- Before the first session, make sure you have installed or updated R, RStudio, and the tidyverse package. Instructions are here.
- Download the data files and R scripts:
- Download this zipped folder. It contains one data file (albemarle_homes_2020.csv) and two R scripts (intro_R.R, intro_R_answers.R).

- Unzip it and put it somewhere you can locate it on your machine.

- Download this zipped folder. It contains one data file (albemarle_homes_2020.csv) and two R scripts (intro_R.R, intro_R_answers.R).

These are the goals for todayâ€™s workshop:

- Understand the features of R
- Know where to look for help and to learn more about R
- Orient yourself to R and RStudio
- Understand the basics of working with data: load, explore, and save data
- Learn some best practices for using R scripts, using data, and projects
- Understand the basics of objects, functions, and indexing

The intended audience is beginner-level, with no previous experience using R.

*We will focus on using R for data analysis throughout this series.*

- R is free!
- R is everywhere, and has an active user base. This is useful because you can find a lot of people in various disciplines using R in blogs, forums, Stack Overflow, etc., and you can often find help online there.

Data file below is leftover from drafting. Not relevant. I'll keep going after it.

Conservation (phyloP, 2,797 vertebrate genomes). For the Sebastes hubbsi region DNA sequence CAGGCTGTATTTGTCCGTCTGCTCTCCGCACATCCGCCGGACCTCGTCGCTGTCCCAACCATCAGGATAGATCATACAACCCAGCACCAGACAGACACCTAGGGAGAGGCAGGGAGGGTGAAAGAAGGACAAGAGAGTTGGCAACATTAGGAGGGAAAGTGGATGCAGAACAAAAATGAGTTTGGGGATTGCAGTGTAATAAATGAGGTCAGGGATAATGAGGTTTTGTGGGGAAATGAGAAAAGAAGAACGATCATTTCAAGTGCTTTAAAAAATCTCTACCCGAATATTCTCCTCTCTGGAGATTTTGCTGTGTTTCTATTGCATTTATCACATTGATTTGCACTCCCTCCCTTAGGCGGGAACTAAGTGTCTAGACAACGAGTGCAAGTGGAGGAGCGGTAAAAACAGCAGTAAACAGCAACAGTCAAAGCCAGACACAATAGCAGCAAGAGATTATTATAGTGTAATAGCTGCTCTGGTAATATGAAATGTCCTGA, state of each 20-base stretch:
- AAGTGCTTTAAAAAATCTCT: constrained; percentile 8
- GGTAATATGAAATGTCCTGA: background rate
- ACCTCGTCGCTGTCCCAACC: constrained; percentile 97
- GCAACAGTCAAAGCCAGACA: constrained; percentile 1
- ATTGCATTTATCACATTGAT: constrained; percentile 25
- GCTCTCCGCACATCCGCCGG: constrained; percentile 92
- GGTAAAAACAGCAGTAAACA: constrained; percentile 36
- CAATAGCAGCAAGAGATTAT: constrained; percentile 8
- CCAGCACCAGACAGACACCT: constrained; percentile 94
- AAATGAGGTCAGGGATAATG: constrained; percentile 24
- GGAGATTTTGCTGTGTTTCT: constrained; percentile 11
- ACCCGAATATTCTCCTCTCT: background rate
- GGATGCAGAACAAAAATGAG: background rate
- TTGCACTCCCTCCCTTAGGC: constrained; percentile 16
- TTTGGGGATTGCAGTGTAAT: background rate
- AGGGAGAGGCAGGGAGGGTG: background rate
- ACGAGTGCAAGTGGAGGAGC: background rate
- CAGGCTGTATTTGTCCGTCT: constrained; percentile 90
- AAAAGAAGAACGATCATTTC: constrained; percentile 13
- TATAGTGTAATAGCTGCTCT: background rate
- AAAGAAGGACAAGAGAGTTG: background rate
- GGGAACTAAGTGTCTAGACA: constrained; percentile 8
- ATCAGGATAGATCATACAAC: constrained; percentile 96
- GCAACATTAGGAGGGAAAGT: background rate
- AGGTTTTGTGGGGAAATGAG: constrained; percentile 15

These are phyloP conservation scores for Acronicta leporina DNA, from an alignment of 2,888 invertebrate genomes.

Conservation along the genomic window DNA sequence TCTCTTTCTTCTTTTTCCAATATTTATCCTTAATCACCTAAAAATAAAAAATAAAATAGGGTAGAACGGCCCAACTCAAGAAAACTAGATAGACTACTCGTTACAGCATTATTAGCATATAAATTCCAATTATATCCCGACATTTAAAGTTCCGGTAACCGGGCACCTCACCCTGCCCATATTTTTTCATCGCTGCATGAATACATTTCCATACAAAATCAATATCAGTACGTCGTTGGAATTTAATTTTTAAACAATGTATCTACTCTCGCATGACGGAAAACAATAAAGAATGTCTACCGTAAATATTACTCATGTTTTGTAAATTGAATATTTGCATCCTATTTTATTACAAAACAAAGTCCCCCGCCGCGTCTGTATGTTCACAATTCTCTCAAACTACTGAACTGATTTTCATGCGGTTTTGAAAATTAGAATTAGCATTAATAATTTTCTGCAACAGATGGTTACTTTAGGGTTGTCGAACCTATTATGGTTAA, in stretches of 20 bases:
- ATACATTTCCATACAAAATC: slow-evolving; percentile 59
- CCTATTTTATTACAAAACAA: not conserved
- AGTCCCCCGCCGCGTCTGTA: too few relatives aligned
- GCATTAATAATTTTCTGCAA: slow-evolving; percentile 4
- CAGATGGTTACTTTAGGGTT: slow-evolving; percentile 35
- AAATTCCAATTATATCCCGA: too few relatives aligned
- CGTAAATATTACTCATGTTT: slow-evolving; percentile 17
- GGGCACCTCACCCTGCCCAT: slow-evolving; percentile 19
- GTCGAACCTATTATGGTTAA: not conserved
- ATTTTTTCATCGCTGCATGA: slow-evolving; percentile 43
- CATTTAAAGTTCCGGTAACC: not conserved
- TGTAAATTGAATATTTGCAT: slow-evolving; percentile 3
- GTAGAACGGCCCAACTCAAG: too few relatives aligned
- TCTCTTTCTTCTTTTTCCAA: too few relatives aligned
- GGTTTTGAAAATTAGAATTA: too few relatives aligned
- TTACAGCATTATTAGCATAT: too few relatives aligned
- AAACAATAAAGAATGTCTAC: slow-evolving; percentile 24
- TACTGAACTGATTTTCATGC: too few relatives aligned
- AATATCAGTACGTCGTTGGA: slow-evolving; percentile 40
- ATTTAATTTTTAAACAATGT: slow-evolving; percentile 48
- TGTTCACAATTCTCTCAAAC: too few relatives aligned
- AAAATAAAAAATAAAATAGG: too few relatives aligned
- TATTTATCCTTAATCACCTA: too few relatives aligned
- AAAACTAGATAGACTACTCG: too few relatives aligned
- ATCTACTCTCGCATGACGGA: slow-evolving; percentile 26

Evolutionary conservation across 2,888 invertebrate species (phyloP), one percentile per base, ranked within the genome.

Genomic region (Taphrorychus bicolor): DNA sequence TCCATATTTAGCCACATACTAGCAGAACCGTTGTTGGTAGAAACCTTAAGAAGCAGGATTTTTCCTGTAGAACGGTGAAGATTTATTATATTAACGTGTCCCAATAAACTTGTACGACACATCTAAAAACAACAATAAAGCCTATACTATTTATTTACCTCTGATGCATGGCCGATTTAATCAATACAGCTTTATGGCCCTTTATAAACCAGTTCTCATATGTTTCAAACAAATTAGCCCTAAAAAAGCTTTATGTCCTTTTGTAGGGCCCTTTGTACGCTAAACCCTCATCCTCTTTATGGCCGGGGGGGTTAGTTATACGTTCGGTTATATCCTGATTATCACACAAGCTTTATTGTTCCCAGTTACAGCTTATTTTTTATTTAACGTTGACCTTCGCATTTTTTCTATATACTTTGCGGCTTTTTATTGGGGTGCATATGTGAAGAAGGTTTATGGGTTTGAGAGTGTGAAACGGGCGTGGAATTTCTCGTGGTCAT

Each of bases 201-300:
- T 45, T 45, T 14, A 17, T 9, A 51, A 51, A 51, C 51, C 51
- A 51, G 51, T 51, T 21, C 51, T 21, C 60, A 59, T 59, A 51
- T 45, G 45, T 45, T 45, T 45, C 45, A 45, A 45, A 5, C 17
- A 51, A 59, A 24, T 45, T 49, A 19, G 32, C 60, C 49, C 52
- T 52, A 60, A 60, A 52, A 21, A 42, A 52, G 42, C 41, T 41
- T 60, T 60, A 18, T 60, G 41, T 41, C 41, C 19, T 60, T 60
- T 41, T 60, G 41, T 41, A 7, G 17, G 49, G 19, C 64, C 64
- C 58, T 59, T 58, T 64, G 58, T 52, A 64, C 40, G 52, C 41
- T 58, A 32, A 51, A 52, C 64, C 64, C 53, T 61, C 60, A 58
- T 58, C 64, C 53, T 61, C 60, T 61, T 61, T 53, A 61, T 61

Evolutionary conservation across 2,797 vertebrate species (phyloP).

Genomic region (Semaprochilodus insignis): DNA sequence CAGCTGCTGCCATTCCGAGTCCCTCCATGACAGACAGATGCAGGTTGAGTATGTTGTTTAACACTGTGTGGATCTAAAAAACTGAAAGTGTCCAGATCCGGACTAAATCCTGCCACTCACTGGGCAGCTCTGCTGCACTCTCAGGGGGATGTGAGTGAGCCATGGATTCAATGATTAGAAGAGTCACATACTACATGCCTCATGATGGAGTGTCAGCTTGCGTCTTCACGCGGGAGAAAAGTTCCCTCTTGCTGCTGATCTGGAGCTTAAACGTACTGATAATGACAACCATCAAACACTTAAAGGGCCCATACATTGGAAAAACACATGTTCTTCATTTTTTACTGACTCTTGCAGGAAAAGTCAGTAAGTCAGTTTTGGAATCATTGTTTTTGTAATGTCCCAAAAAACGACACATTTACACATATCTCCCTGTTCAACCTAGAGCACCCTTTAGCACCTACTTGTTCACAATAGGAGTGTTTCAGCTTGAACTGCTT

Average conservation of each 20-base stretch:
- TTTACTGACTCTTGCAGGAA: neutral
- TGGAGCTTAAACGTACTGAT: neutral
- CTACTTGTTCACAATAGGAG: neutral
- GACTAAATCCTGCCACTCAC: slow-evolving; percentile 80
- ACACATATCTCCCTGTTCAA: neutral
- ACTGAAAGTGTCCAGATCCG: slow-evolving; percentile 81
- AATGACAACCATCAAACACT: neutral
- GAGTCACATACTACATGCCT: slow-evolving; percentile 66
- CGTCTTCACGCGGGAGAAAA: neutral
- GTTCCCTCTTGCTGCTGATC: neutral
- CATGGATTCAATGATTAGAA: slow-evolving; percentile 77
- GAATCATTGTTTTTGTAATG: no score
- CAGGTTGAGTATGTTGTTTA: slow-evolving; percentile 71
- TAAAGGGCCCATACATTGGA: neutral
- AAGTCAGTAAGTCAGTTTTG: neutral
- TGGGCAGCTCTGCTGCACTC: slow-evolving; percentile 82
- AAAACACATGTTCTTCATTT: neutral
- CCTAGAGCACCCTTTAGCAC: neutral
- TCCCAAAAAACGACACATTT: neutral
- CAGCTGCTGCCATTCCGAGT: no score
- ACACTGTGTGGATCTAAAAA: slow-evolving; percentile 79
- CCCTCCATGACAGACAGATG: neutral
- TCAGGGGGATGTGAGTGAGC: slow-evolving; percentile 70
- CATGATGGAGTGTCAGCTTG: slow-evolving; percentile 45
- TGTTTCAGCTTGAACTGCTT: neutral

- R is flexible! Since R is open source, the active R user base quickly implements new methods as libraries in R. Over 10,000 packages are available.
- R is cool! It is highly regarded for its:
- Graphical functionality. See gplot2, ggplot extensions.
- Interactive web functionality. See shiny.
- Reproducible output, such as documents, presentations, and dashboards. See R Markdown.
- Easy integration with other open-source or data science applications, such as Sublime Text, Jupyter Notebooks, GitHub, etc.

R is the underlying statistical computing environment. You can think of this like the engine of a car. That makes RStudio like the dashboard^{1}.